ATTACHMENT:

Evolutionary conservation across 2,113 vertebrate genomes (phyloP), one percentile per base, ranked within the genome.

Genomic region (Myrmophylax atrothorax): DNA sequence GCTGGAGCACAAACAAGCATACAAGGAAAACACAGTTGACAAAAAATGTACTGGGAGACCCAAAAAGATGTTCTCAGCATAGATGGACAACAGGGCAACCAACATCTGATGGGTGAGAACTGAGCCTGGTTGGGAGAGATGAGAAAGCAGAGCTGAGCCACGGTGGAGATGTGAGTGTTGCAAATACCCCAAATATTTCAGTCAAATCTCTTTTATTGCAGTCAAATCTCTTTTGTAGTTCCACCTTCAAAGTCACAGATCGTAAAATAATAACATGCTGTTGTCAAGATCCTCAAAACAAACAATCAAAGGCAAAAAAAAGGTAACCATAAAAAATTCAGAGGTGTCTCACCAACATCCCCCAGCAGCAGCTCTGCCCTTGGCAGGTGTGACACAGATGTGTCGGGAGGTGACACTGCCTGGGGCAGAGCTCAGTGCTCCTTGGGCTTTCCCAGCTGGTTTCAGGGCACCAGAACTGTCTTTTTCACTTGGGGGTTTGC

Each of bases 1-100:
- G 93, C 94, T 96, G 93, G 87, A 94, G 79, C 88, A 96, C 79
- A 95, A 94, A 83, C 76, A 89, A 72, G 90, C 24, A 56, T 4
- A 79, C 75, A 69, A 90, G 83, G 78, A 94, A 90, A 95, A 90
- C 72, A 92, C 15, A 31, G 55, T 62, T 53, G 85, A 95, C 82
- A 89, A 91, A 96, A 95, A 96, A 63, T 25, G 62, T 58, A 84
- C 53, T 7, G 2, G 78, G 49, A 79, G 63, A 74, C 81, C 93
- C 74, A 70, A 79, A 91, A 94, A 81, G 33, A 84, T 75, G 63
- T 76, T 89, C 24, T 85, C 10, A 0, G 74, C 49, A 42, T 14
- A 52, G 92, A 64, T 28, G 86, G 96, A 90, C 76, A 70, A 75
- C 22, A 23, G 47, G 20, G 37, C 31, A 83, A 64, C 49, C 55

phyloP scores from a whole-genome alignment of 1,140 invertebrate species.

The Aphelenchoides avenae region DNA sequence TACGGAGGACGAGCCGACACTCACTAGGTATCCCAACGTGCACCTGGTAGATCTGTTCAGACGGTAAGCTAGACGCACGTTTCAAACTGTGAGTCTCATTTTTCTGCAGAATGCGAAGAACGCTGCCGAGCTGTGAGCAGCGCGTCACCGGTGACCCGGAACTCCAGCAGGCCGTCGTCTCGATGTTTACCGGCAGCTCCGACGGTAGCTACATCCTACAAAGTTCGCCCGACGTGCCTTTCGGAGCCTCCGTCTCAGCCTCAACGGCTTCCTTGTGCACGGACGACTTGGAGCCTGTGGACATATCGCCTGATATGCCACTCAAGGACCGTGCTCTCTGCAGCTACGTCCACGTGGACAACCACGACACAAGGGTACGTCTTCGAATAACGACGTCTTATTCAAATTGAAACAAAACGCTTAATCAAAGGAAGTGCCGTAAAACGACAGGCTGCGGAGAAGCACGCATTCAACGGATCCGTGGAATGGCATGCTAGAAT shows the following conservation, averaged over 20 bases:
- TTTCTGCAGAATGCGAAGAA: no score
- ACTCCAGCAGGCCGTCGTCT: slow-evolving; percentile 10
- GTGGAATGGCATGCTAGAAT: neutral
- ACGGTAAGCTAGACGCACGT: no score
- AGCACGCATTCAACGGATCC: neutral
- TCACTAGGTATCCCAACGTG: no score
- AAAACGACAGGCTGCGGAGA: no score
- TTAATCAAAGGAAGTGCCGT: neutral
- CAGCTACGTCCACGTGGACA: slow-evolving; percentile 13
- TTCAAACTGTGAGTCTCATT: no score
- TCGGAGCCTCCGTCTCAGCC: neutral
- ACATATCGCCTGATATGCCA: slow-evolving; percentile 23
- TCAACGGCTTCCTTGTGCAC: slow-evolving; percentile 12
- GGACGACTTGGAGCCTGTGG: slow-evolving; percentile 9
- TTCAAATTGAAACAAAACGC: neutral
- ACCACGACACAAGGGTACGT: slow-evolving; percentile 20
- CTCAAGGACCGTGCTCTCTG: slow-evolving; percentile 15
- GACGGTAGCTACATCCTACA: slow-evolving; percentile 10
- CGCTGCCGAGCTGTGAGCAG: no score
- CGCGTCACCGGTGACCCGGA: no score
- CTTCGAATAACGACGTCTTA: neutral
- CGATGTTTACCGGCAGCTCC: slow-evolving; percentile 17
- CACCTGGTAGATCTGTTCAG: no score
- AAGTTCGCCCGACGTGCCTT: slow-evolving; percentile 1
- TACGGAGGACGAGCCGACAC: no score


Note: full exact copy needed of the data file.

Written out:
Evolutionary conservation across 2,113 vertebrate genomes (phyloP), one percentile per base, ranked within the genome.

Genomic region (Myrmophylax atrothorax): DNA sequence GCTGGAGCACAAACAAGCATACAAGGAAAACACAGTTGACAAAAAATGTACTGGGAGACCCAAAAAGATGTTCTCAGCATAGATGGACAACAGGGCAACCAACATCTGATGGGTGAGAACTGAGCCTGGTTGGGAGAGATGAGAAAGCAGAGCTGAGCCACGGTGGAGATGTGAGTGTTGCAAATACCCCAAATATTTCAGTCAAATCTCTTTTATTGCAGTCAAATCTCTTTTGTAGTTCCACCTTCAAAGTCACAGATCGTAAAATAATAACATGCTGTTGTCAAGATCCTCAAAACAAACAATCAAAGGCAAAAAAAAGGTAACCATAAAAAATTCAGAGGTGTCTCACCAACATCCCCCAGCAGCAGCTCTGCCCTTGGCAGGTGTGACACAGATGTGTCGGGAGGTGACACTGCCTGGGGCAGAGCTCAGTGCTCCTTGGGCTTTCCCAGCTGGTTTCAGGGCACCAGAACTGTCTTTTTCACTTGGGGGTTTGC

Each of bases 1-100:
- G 93, C 94, T 96, G 93, G 87, A 94, G 79, C 88, A 96, C 79
- A 95, A 94, A 83, C 76, A 89, A 72, G 90, C 24, A 56, T 4
- A 79, C 75, A 69, A 90, G 83, G 78, A 94, A 90, A 95, A 90
- C 72, A 92, C 15, A 31, G 55, T 62, T 53, G 85, A 95, C 82
- A 89, A 91, A 96, A 95, A 96, A 63, T 25, G 62, T 58, A 84
- C 53, T 7, G 2, G 78, G 49, A 79, G 63, A 74, C 81, C 93
- C 74, A 70, A 79, A 91, A 94, A 81, G 33, A 84, T 75, G 63
- T 76, T 89, C 24, T 85, C 10, A 0, G 74, C 49, A 42, T 14
- A 52, G 92, A 64, T 28, G 86, G 96, A 90, C 76, A 70, A 75
- C 22, A 23, G 47, G 20, G 37, C 31, A 83, A 64, C 49, C 55

phyloP scores from a whole-genome alignment of 1,140 invertebrate species.

The Aphelenchoides avenae region DNA sequence TACGGAGGACGAGCCGACACTCACTAGGTATCCCAACGTGCACCTGGTAGATCTGTTCAGACGGTAAGCTAGACGCACGTTTCAAACTGTGAGTCTCATTTTTCTGCAGAATGCGAAGAACGCTGCCGAGCTGTGAGCAGCGCGTCACCGGTGACCCGGAACTCCAGCAGGCCGTCGTCTCGATGTTTACCGGCAGCTCCGACGGTAGCTACATCCTACAAAGTTCGCCCGACGTGCCTTTCGGAGCCTCCGTCTCAGCCTCAACGGCTTCCTTGTGCACGGACGACTTGGAGCCTGTGGACATATCGCCTGATATGCCACTCAAGGACCGTGCTCTCTGCAGCTACGTCCACGTGGACAACCACGACACAAGGGTACGTCTTCGAATAACGACGTCTTATTCAAATTGAAACAAAACGCTTAATCAAAGGAAGTGCCGTAAAACGACAGGCTGCGGAGAAGCACGCATTCAACGGATCCGTGGAATGGCATGCTAGAAT shows the following conservation, averaged over 20 bases:
- TTTCTGCAGAATGCGAAGAA: no score
- ACTCCAGCAGGCCGTCGTCT: slow-evolving; percentile 10
- GTGGAATGGCATGCTAGAAT: neutral
- ACGGTAAGCTAGACGCACGT: no score
- AGCACGCATTCAACGGATCC: neutral
- TCACTAGGTATCCCAACGTG: no score
- AAAACGACAGGCTGCGGAGA: no score
- TTAATCAAAGGAAGTGCCGT: neutral
- CAGCTACGTCCACGTGGACA: slow-evolving; percentile 13
- TTCAAACTGTGAGTCTCATT: no score
- TCGGAGCCTCCGTCTCAGCC: neutral
- ACATATCGCCTGATATGCCA: slow-evolving; percentile 23
- TCAACGGCTTCCTTGTGCAC: slow-evolving; percentile 12
- GGACGACTTGGAGCCTGTGG: slow-evolving; percentile 9
- TTCAAATTGAAACAAAACGC: neutral
- ACCACGACACAAGGGTACGT: slow-evolving; percentile 20
- CTCAAGGACCGTGCTCTCTG: slow-evolving; percentile 15
- GACGGTAGCTACATCCTACA: slow-evolving; percentile 10
- CGCTGCCGAGCTGTGAGCAG: no score
- CGCGTCACCGGTGACCCGGA: no score
- CTTCGAATAACGACGTCTTA: neutral
- CGATGTTTACCGGCAGCTCC: slow-evolving; percentile 17
- CACCTGGTAGATCTGTTCAG: no score
- AAGTTCGCCCGACGTGCCTT: slow-evolving; percentile 1
- TACGGAGGACGAGCCGACAC: no score